BWW Interviews: Anika Noni Rose Talks COMPANY

When Anika Noni Rose starts belting the iconic Sondheim song "Another Hundred People" this weekend at Avery Fisher Hall, as part of the New York Philharmonic's all-star presentation of Company, it will mark a first for the actress and singer: Not only the first time she's worked with the Philharmonic, or the first time she's doing a Sondheim show, but the first time she's even seen Company.

She missed the 2006 revival while working on the film of Dreamgirls, she explains, but believes thatBWW Interviews: Anika Noni Rose Talks COMPANY never having seen a production will be helpful in making her Marta fresh and original.  "I like to craft a role without having that person's performance in my mind."

To develop the role, Rose is studying the script and the songs for clues, and finding her own connections to the character. "She's somebody who is extraordinarily excited about New York, and is exuberant about it, and youthful and full of life. We all are, when we get to New York!" she laughs. But, she adds, that excitement about New York is the only real connection between Rose's life and Marta's. "We're very different people, so this is all from the script and my imagination."

A notable challenge with this production is bringing together the very hard-working (which is to say, very busy) stars for rehearsal. "With this many people in a cast, and the caliber of people that they have, we're working around everyone's schedules," Rose explains. "It's sort of piecemeal, which probably drives the director and choreographer insane! But you do the best you can, and at some point, everybody comes together-which is good!" she laughs.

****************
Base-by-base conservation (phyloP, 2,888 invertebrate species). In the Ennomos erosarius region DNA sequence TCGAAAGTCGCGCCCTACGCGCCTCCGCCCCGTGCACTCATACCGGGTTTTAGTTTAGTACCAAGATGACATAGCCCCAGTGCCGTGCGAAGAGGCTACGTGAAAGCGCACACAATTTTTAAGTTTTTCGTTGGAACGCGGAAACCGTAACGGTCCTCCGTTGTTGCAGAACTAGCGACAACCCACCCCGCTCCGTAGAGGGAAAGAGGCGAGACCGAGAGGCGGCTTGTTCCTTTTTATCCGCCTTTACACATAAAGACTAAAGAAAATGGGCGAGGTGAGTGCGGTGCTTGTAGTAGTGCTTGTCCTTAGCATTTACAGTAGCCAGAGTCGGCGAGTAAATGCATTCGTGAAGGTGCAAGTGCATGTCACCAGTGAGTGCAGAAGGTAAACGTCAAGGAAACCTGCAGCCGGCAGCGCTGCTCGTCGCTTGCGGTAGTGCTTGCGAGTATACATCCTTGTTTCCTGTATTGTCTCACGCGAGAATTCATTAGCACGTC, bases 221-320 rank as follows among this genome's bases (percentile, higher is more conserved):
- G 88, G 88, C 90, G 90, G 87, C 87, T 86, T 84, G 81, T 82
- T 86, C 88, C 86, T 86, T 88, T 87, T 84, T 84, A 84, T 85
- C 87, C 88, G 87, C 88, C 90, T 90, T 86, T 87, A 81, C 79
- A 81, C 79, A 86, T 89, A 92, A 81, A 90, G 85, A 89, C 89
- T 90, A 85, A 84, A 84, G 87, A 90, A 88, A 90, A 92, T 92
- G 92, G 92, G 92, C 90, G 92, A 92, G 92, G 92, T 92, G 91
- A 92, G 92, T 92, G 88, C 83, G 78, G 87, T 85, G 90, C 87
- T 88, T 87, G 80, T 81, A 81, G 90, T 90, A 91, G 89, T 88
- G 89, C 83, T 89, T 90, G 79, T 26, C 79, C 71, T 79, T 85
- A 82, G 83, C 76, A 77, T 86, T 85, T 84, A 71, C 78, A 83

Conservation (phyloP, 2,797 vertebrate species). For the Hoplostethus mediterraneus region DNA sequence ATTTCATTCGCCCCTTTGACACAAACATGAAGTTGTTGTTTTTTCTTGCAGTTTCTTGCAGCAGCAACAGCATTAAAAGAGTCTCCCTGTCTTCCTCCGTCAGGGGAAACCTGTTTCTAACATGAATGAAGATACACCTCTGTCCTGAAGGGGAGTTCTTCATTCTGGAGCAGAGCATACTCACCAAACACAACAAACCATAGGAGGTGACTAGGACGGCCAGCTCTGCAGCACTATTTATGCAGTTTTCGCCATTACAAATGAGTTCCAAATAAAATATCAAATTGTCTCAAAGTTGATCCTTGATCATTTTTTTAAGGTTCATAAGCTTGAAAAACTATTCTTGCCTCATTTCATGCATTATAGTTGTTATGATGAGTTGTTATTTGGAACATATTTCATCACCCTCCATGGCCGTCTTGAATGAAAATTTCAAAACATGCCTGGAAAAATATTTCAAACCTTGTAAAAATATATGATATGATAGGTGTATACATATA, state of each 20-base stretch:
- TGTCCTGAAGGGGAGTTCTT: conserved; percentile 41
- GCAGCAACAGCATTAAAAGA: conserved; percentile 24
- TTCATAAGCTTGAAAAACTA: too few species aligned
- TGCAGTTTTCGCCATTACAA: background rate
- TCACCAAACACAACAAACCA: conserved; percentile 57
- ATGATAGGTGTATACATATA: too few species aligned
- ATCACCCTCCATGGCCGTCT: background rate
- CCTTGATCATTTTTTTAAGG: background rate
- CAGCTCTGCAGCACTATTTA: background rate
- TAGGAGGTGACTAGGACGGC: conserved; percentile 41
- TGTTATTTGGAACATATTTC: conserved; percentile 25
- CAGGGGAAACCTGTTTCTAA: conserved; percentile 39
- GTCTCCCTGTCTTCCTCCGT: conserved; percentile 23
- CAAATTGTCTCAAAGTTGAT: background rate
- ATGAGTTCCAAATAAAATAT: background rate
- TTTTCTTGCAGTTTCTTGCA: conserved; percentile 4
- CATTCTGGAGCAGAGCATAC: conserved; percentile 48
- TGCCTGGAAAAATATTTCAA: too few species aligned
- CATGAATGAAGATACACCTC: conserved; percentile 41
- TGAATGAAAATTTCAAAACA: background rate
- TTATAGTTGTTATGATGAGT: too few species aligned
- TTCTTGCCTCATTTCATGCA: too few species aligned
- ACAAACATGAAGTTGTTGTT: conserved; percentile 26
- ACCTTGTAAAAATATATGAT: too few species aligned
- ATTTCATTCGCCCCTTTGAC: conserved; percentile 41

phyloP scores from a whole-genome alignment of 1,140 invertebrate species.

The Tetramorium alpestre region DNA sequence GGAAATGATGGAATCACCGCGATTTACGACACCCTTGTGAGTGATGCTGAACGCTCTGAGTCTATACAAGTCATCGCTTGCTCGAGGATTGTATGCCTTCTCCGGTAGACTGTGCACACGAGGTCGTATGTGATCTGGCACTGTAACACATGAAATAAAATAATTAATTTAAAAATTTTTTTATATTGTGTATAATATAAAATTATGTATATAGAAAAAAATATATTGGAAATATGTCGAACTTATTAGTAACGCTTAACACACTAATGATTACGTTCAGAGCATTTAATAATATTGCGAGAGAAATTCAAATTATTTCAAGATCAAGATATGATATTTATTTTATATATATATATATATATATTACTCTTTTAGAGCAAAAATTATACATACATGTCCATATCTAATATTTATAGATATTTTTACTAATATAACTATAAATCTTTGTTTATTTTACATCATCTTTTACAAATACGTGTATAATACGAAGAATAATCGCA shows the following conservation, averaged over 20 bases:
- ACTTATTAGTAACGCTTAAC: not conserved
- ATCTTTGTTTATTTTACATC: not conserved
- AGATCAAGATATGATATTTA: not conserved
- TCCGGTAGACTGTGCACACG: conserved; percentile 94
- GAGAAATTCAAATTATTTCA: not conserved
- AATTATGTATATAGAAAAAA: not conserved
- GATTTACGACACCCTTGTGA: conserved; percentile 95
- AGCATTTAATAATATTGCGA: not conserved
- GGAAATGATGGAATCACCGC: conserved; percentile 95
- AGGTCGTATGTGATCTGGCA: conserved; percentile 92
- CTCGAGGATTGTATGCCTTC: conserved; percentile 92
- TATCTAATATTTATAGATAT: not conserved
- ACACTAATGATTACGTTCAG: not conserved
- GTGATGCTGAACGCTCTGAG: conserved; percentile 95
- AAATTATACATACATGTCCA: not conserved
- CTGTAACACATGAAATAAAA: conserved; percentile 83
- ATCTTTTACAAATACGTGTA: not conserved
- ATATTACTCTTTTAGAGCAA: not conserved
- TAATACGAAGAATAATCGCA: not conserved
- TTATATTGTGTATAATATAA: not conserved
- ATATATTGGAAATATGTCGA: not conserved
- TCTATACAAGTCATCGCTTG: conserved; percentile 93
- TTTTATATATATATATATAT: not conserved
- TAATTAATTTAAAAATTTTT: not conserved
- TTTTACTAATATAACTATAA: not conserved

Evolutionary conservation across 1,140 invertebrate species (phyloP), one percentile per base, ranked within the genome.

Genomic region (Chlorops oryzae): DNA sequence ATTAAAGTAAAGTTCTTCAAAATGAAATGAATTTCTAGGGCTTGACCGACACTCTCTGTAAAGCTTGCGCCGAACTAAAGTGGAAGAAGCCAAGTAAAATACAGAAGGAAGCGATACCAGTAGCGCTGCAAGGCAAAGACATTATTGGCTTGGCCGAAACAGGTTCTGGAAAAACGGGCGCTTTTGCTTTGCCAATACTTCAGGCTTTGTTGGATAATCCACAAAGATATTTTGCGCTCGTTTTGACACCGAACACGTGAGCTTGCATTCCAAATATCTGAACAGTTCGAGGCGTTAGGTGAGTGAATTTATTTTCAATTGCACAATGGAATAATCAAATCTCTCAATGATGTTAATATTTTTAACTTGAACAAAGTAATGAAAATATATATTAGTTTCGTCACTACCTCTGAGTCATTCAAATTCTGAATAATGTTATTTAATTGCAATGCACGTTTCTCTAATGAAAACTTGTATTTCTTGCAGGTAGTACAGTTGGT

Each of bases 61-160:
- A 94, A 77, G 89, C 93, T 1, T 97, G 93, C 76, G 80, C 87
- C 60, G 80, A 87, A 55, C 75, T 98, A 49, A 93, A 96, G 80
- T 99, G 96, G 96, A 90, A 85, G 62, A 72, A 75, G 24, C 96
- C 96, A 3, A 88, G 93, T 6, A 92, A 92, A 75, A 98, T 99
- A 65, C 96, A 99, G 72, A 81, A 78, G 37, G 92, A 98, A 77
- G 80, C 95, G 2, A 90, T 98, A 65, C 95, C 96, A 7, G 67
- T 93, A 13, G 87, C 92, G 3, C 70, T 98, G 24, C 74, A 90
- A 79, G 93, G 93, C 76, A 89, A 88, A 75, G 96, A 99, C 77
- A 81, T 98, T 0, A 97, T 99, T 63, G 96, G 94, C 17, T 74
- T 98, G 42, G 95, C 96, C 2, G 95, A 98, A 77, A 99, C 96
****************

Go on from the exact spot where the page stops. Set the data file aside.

And since this is her first Sondheim show, Rose is also learning how to tackle the legendary composer's legendarily difficult words and music. "The song 'Another Hundred People' is pretty relentless," she acknowledges, and jokes that when she began learning the number, she wondered if she would get an oxygen mask to go with it. She has been learning to work with the rhythms of the song and to find places to catch her breath-which, in a way, is fitting for the character as well: "The song echoes the relentless pace of the city," Rose notes.  

Since Rose earned her Tony award for Caroline or Change a few years back, she has been working constantly in film (Dreamgirls, Disney's The Princess and the Frog), TV (The Good Wife and The No. 1 Ladies Detective Agency) and stage (Cat on a Hot Tin Roof on Broadway, Caesar and Cleopatra at the Shaw Festival in Canada). "I'm very pleased about what I'm able to do," she says, "because it's a blessing when you get work and it's always feast or famine. Right now, it's a little feasty."

Still, she says, she has the same concerns as most performing artists have, regardless of successes: "What am I going to do to get that next job? How do I elevate the work that I'm doing? You're always asking yourself that question, because you're always looking to do that." Getting deeper into the arts, she invested for the first time this year in the Broadway revival of How to Succeed in Business Without Really Trying. "It's important for a theater artist to water their own garden," she says. "While we are so concerned about theater going away, it's important to make sure that it's here and to create work for ourselves."


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